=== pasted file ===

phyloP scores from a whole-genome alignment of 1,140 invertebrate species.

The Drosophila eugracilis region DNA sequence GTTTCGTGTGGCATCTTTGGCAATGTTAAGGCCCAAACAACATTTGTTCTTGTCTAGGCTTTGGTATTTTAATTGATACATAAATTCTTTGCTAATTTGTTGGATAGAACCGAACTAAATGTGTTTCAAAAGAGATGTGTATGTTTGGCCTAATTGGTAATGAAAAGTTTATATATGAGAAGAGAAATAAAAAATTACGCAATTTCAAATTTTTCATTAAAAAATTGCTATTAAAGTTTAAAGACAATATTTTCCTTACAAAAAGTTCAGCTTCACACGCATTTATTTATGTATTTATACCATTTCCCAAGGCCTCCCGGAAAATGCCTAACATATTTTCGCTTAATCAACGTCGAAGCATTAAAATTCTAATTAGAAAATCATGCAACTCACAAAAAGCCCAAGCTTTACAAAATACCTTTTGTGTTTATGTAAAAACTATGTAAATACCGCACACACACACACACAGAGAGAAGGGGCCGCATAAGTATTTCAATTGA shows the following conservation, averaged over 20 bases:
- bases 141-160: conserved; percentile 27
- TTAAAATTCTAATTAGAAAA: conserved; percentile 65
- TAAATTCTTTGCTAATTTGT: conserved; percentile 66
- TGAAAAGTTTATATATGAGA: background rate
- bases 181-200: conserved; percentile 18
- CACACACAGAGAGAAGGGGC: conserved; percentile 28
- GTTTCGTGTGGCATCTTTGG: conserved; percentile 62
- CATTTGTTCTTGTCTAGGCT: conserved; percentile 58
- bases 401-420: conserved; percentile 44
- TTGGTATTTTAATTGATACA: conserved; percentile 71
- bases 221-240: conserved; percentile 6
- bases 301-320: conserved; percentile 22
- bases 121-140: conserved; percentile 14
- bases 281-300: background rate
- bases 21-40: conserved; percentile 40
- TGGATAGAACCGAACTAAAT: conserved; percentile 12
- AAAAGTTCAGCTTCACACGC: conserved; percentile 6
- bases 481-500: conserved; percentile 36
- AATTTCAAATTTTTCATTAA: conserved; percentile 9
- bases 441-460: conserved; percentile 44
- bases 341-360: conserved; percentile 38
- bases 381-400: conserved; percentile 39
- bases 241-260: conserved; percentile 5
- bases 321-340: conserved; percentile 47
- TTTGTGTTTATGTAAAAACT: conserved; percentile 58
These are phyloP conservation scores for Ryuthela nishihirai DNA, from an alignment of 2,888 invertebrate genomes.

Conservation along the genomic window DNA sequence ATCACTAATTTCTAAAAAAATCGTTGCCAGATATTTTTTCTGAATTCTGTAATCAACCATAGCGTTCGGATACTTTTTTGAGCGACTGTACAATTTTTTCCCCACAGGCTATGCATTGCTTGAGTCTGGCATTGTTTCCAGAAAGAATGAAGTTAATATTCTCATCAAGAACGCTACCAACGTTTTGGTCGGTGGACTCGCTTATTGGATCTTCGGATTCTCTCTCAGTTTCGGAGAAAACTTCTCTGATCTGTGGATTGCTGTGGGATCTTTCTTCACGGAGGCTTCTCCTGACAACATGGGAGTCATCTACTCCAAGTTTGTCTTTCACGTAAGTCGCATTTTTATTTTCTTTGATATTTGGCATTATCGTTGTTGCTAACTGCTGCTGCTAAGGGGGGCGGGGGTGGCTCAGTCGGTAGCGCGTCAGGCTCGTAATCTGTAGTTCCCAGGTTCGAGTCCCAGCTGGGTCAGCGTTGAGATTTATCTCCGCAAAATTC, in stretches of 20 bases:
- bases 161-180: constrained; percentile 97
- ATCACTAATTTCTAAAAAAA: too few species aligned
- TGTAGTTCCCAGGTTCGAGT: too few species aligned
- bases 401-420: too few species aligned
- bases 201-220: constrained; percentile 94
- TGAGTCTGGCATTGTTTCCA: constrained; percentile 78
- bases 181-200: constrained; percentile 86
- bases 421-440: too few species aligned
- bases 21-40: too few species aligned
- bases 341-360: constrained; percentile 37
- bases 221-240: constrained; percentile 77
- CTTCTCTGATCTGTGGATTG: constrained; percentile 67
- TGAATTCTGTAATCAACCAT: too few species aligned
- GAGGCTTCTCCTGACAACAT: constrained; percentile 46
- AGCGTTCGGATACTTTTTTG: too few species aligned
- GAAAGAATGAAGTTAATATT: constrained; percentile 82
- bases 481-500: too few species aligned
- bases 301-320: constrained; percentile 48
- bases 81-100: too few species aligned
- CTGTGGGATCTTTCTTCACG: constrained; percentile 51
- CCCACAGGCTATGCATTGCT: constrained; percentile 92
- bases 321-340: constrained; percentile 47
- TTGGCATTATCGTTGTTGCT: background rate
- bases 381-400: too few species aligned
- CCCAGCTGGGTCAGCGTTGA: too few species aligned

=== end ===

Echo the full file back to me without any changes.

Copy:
phyloP scores from a whole-genome alignment of 1,140 invertebrate species.

The Drosophila eugracilis region DNA sequence GTTTCGTGTGGCATCTTTGGCAATGTTAAGGCCCAAACAACATTTGTTCTTGTCTAGGCTTTGGTATTTTAATTGATACATAAATTCTTTGCTAATTTGTTGGATAGAACCGAACTAAATGTGTTTCAAAAGAGATGTGTATGTTTGGCCTAATTGGTAATGAAAAGTTTATATATGAGAAGAGAAATAAAAAATTACGCAATTTCAAATTTTTCATTAAAAAATTGCTATTAAAGTTTAAAGACAATATTTTCCTTACAAAAAGTTCAGCTTCACACGCATTTATTTATGTATTTATACCATTTCCCAAGGCCTCCCGGAAAATGCCTAACATATTTTCGCTTAATCAACGTCGAAGCATTAAAATTCTAATTAGAAAATCATGCAACTCACAAAAAGCCCAAGCTTTACAAAATACCTTTTGTGTTTATGTAAAAACTATGTAAATACCGCACACACACACACACAGAGAGAAGGGGCCGCATAAGTATTTCAATTGA shows the following conservation, averaged over 20 bases:
- bases 141-160: conserved; percentile 27
- TTAAAATTCTAATTAGAAAA: conserved; percentile 65
- TAAATTCTTTGCTAATTTGT: conserved; percentile 66
- TGAAAAGTTTATATATGAGA: background rate
- bases 181-200: conserved; percentile 18
- CACACACAGAGAGAAGGGGC: conserved; percentile 28
- GTTTCGTGTGGCATCTTTGG: conserved; percentile 62
- CATTTGTTCTTGTCTAGGCT: conserved; percentile 58
- bases 401-420: conserved; percentile 44
- TTGGTATTTTAATTGATACA: conserved; percentile 71
- bases 221-240: conserved; percentile 6
- bases 301-320: conserved; percentile 22
- bases 121-140: conserved; percentile 14
- bases 281-300: background rate
- bases 21-40: conserved; percentile 40
- TGGATAGAACCGAACTAAAT: conserved; percentile 12
- AAAAGTTCAGCTTCACACGC: conserved; percentile 6
- bases 481-500: conserved; percentile 36
- AATTTCAAATTTTTCATTAA: conserved; percentile 9
- bases 441-460: conserved; percentile 44
- bases 341-360: conserved; percentile 38
- bases 381-400: conserved; percentile 39
- bases 241-260: conserved; percentile 5
- bases 321-340: conserved; percentile 47
- TTTGTGTTTATGTAAAAACT: conserved; percentile 58
These are phyloP conservation scores for Ryuthela nishihirai DNA, from an alignment of 2,888 invertebrate genomes.

Conservation along the genomic window DNA sequence ATCACTAATTTCTAAAAAAATCGTTGCCAGATATTTTTTCTGAATTCTGTAATCAACCATAGCGTTCGGATACTTTTTTGAGCGACTGTACAATTTTTTCCCCACAGGCTATGCATTGCTTGAGTCTGGCATTGTTTCCAGAAAGAATGAAGTTAATATTCTCATCAAGAACGCTACCAACGTTTTGGTCGGTGGACTCGCTTATTGGATCTTCGGATTCTCTCTCAGTTTCGGAGAAAACTTCTCTGATCTGTGGATTGCTGTGGGATCTTTCTTCACGGAGGCTTCTCCTGACAACATGGGAGTCATCTACTCCAAGTTTGTCTTTCACGTAAGTCGCATTTTTATTTTCTTTGATATTTGGCATTATCGTTGTTGCTAACTGCTGCTGCTAAGGGGGGCGGGGGTGGCTCAGTCGGTAGCGCGTCAGGCTCGTAATCTGTAGTTCCCAGGTTCGAGTCCCAGCTGGGTCAGCGTTGAGATTTATCTCCGCAAAATTC, in stretches of 20 bases:
- bases 161-180: constrained; percentile 97
- ATCACTAATTTCTAAAAAAA: too few species aligned
- TGTAGTTCCCAGGTTCGAGT: too few species aligned
- bases 401-420: too few species aligned
- bases 201-220: constrained; percentile 94
- TGAGTCTGGCATTGTTTCCA: constrained; percentile 78
- bases 181-200: constrained; percentile 86
- bases 421-440: too few species aligned
- bases 21-40: too few species aligned
- bases 341-360: constrained; percentile 37
- bases 221-240: constrained; percentile 77
- CTTCTCTGATCTGTGGATTG: constrained; percentile 67
- TGAATTCTGTAATCAACCAT: too few species aligned
- GAGGCTTCTCCTGACAACAT: constrained; percentile 46
- AGCGTTCGGATACTTTTTTG: too few species aligned
- GAAAGAATGAAGTTAATATT: constrained; percentile 82
- bases 481-500: too few species aligned
- bases 301-320: constrained; percentile 48
- bases 81-100: too few species aligned
- CTGTGGGATCTTTCTTCACG: constrained; percentile 51
- CCCACAGGCTATGCATTGCT: constrained; percentile 92
- bases 321-340: constrained; percentile 47
- TTGGCATTATCGTTGTTGCT: background rate
- bases 381-400: too few species aligned
- CCCAGCTGGGTCAGCGTTGA: too few species aligned